The virus that causes COVID-19 is one micron in size.

To address questions about working on jobsites amid the COVID-19 pandemic, the Ironworker Management Progressive Action Cooperative Trust (IMPACT) hosted a virtual town hall forum titled, “Returning to Work: COVID-19 Issues and Answers.”

Steve Rank, executive director of safety and health for the Iron Workers, informed members that the union has developed a form to report if any members have been infected. Rank encouraged local unions and contractors to send these forms in so leadership will have more accurate numbers.

Among iron workers, there have been 69 reported cases so far, with 64 in the U.S. and five in Canada. Five have died due to COVID-19.

Speakers next discussed changes and misconceptions related to mitigation best practices. Rank explained that the virus is spread most commonly through respiratory droplets during close interactions.

“Wearing a mask is very important so you don’t infect someone else,” he said. “Three months ago we thought surface contamination would be the primary method of contamination but the virus lives much shorter on surfaces than in the air. The preliminary feeling that we should wipe everything down is good and a safe practice, but we’re finding out that’s not the primary method of transmission. Instead airborne droplets are.”

Rank reminded members that those who are older or who have pre-existing conditions are at the greatest risk. He didn’t go over the list of symptoms, but said new symptoms are added to the National Institute for Occupational Safety and Health (NIOSH) website.

Wayne Creasap, district representative of safety and health for the Iron Workers, explained the size of the virus that causes COVID-19. He said it’s around one micron. To put that into perspective, the width of a human hair can be 60-120 microns. A micron is 1/25,000 of an inch.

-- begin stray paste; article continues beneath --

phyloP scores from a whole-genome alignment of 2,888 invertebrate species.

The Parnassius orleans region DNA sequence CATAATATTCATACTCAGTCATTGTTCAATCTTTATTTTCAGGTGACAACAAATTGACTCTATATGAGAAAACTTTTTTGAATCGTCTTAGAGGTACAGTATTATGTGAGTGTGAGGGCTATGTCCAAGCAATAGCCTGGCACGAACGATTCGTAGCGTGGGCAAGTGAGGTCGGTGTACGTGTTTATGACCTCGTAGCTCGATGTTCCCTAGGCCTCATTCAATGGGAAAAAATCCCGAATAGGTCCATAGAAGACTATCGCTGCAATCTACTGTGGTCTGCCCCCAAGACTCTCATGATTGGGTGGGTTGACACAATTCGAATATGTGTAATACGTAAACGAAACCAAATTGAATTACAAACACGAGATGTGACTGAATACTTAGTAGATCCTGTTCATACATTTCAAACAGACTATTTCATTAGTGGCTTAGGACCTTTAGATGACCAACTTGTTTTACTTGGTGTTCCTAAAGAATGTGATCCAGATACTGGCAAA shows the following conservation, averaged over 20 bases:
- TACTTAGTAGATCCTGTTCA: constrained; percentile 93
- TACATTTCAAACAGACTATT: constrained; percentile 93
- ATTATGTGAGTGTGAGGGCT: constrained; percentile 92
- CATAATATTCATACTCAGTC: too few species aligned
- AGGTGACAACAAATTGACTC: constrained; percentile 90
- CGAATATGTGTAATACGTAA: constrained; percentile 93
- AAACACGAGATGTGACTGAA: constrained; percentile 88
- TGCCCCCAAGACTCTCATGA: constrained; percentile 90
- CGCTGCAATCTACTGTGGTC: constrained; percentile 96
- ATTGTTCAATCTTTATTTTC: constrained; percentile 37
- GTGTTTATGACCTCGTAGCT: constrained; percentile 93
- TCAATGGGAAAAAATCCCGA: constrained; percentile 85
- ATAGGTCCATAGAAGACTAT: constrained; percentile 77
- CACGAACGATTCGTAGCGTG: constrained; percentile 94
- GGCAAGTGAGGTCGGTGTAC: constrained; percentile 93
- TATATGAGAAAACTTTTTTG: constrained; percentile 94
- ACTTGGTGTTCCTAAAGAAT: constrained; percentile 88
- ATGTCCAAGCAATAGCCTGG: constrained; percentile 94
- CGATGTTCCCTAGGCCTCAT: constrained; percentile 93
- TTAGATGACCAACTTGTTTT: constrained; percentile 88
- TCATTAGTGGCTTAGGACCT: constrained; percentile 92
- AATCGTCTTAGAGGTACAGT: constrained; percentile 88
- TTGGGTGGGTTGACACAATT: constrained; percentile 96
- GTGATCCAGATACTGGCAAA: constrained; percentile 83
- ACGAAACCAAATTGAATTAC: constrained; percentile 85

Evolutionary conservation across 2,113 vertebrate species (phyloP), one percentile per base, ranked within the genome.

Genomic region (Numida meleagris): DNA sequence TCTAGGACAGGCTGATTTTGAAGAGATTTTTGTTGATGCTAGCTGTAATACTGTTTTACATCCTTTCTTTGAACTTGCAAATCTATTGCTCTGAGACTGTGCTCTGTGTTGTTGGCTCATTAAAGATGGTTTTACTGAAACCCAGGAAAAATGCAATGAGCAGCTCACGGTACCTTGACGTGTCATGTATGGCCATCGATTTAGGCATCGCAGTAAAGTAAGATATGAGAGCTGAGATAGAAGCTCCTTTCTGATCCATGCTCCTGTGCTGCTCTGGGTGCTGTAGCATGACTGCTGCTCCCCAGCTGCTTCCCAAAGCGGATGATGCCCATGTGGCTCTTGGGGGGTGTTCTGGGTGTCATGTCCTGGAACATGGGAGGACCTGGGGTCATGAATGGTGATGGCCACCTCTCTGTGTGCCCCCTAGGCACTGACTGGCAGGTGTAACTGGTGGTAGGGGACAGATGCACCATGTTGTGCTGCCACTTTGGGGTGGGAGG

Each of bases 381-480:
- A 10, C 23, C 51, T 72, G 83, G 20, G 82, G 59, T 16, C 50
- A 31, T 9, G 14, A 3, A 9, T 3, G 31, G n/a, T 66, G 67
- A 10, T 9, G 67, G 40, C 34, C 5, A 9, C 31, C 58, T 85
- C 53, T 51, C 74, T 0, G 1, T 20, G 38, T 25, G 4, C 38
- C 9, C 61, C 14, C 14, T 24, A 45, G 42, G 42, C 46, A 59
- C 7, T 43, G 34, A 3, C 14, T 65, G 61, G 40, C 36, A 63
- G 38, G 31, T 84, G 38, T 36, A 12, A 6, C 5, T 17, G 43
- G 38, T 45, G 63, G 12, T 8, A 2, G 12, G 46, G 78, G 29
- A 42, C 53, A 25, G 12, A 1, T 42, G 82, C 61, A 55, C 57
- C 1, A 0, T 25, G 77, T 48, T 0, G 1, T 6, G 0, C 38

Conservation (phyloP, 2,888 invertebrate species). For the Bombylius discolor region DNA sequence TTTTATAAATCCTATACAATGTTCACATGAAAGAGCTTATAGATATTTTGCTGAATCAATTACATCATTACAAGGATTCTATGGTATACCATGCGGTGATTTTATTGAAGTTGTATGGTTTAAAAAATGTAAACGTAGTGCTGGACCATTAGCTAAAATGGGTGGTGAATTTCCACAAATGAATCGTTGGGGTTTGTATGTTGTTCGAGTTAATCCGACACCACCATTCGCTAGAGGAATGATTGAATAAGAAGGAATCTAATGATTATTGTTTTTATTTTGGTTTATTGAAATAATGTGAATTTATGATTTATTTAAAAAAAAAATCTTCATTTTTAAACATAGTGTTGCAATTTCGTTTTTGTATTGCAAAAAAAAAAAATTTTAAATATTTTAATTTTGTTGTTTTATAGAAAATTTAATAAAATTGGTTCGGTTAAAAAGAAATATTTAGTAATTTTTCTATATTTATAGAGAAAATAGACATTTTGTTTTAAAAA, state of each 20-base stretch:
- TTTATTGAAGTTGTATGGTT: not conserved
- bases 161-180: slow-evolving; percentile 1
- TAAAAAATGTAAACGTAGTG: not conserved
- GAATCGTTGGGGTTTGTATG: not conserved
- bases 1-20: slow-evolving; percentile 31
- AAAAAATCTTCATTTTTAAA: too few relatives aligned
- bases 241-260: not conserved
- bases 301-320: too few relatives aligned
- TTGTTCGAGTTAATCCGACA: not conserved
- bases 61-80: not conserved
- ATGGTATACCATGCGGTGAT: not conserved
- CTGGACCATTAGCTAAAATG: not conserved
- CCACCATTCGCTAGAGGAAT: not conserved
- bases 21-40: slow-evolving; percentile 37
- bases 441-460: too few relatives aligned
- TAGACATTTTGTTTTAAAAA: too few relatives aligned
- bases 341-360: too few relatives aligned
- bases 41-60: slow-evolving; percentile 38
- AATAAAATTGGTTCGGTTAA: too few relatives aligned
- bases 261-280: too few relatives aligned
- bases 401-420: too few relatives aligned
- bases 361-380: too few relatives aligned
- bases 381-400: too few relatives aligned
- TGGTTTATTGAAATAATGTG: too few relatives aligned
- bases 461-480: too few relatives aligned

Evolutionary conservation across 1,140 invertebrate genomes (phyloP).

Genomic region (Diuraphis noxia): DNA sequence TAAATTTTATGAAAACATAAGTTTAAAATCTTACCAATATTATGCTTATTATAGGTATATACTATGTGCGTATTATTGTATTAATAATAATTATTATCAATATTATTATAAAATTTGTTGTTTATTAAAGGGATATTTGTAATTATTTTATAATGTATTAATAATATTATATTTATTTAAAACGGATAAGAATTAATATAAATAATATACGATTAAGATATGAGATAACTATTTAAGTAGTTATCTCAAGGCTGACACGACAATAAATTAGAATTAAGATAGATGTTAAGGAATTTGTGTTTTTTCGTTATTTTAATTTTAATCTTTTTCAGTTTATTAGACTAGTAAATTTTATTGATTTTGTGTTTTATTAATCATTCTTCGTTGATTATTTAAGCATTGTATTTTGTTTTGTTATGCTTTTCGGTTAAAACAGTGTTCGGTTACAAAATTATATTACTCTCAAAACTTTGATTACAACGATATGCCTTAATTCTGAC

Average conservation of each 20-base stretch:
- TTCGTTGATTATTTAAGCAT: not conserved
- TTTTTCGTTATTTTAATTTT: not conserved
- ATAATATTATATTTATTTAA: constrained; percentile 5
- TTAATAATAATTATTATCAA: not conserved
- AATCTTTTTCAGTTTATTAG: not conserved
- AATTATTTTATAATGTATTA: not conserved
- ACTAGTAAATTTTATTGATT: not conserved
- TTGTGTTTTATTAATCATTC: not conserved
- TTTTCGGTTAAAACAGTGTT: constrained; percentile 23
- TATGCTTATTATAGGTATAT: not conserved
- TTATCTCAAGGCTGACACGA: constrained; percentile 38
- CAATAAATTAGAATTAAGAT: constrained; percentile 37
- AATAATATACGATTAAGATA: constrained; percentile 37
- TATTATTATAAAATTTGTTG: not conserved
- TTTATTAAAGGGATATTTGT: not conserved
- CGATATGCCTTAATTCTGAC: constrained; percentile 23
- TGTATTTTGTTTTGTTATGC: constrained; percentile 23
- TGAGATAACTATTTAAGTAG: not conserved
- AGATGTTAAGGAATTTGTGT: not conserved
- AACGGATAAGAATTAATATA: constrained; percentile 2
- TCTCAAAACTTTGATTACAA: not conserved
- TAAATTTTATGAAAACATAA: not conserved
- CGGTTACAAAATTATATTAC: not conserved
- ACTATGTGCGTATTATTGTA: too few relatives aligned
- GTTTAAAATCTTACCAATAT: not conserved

He also cleared up some misconceptions.

“Thermal scanners cannot detect COVID-19; they just detect temperature. Additional steps need to be taken to determine if someone has it,” said Creasap.

He also emphasized that prolonged use of medical masks, when properly worn, do not cause CO2 intoxication or oxygen deficiency as both can pass through masks easily.

The Iron Worker’s safety department has developed a Dropbox containing COVID-19 resources and sample programs for its members. The kit contains sample posters, checklists, toolbox talks, helpful links and other resources.

Jeff Norris, Canadian safety coordinator for the Iron Workers, outlined the hierarchy of controls used to control exposures to occupational hazards, which he described as being a fundamental method to protect workers. Starting at the top of the inverted triangle, the controls include elimination, substitution, engineering controls, administrative controls and personal protective equipment (PPE). Elimination is the most effective, but the most difficult to implement.

Elimination protocols include screening workers through self-identification forms, no-touch thermometers and contact tracing. Administrative controls include social distancing, cleaning and handwashing.

“It’s important to provide running water with soap for frequent handwashing. Use an alcohol-based hand sanitizer as a backup only if providing running water is impossible,” said Norris. “Encourage workers to leave to wash their hands before going to eat and after coughing or sneezing.”

On the PPE level, Norris recommended that where working closely is unavoidable an employer should provide NIOSH-approved respirators

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